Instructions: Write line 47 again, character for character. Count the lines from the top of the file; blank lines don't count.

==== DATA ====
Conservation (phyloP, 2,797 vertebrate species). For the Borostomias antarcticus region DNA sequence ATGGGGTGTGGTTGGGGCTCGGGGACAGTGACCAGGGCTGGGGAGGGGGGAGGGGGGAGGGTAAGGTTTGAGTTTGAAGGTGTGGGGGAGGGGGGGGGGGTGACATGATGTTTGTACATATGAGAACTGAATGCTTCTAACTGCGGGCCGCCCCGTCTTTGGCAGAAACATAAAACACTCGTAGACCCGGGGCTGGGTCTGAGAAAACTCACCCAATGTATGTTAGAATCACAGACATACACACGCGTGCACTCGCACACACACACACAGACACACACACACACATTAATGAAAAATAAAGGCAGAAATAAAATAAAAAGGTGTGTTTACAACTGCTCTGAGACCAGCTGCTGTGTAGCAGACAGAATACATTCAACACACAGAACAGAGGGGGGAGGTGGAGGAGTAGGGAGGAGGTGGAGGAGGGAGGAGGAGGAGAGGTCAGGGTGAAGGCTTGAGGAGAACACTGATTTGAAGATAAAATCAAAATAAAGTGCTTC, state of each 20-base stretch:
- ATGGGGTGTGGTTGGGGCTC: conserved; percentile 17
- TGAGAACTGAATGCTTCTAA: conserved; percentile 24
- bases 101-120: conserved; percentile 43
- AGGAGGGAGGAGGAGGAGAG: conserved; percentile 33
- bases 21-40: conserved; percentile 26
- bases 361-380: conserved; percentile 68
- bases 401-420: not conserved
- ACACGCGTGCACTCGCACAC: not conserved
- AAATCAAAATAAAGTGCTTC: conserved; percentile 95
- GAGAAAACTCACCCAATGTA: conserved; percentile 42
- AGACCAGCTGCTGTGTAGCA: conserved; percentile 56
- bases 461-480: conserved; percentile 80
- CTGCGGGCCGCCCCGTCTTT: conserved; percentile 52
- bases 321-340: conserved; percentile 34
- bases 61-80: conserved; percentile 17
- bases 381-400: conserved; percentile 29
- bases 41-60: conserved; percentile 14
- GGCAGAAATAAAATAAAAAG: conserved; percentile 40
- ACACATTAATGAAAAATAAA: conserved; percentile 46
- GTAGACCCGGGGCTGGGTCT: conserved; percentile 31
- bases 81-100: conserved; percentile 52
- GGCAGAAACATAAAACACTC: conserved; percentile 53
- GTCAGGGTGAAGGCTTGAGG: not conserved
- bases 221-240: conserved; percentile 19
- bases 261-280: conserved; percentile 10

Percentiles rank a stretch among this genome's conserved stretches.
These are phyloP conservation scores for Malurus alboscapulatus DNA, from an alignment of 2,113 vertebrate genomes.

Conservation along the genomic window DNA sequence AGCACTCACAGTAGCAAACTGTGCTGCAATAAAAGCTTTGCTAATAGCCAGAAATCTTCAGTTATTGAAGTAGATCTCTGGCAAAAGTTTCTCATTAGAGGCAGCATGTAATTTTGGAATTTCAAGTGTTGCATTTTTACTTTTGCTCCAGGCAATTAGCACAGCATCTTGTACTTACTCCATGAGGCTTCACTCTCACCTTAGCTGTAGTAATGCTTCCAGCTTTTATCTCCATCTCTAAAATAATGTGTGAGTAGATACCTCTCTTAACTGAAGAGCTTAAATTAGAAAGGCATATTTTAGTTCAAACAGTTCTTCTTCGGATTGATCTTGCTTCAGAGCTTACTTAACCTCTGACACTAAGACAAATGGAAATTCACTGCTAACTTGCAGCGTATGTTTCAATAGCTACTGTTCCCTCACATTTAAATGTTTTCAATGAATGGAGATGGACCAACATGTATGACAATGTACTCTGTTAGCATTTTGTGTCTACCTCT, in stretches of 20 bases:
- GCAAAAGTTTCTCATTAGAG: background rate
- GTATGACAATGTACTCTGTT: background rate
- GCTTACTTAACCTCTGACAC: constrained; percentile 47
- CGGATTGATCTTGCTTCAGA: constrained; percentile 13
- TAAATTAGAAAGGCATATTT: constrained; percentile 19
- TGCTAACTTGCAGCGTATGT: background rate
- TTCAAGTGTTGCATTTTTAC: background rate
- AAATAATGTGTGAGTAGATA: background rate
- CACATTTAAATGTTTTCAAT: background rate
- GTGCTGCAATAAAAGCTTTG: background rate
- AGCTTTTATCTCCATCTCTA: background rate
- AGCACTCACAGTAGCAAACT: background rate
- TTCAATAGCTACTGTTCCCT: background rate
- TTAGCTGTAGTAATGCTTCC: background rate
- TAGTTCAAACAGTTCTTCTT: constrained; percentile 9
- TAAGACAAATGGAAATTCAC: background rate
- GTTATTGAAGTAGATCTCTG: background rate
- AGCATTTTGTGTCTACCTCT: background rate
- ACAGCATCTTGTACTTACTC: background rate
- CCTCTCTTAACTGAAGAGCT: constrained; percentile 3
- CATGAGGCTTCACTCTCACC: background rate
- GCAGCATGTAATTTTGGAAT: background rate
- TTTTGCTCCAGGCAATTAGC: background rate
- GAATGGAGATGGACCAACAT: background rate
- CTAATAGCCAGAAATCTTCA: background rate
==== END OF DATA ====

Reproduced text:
- AGCATTTTGTGTCTACCTCT: background rate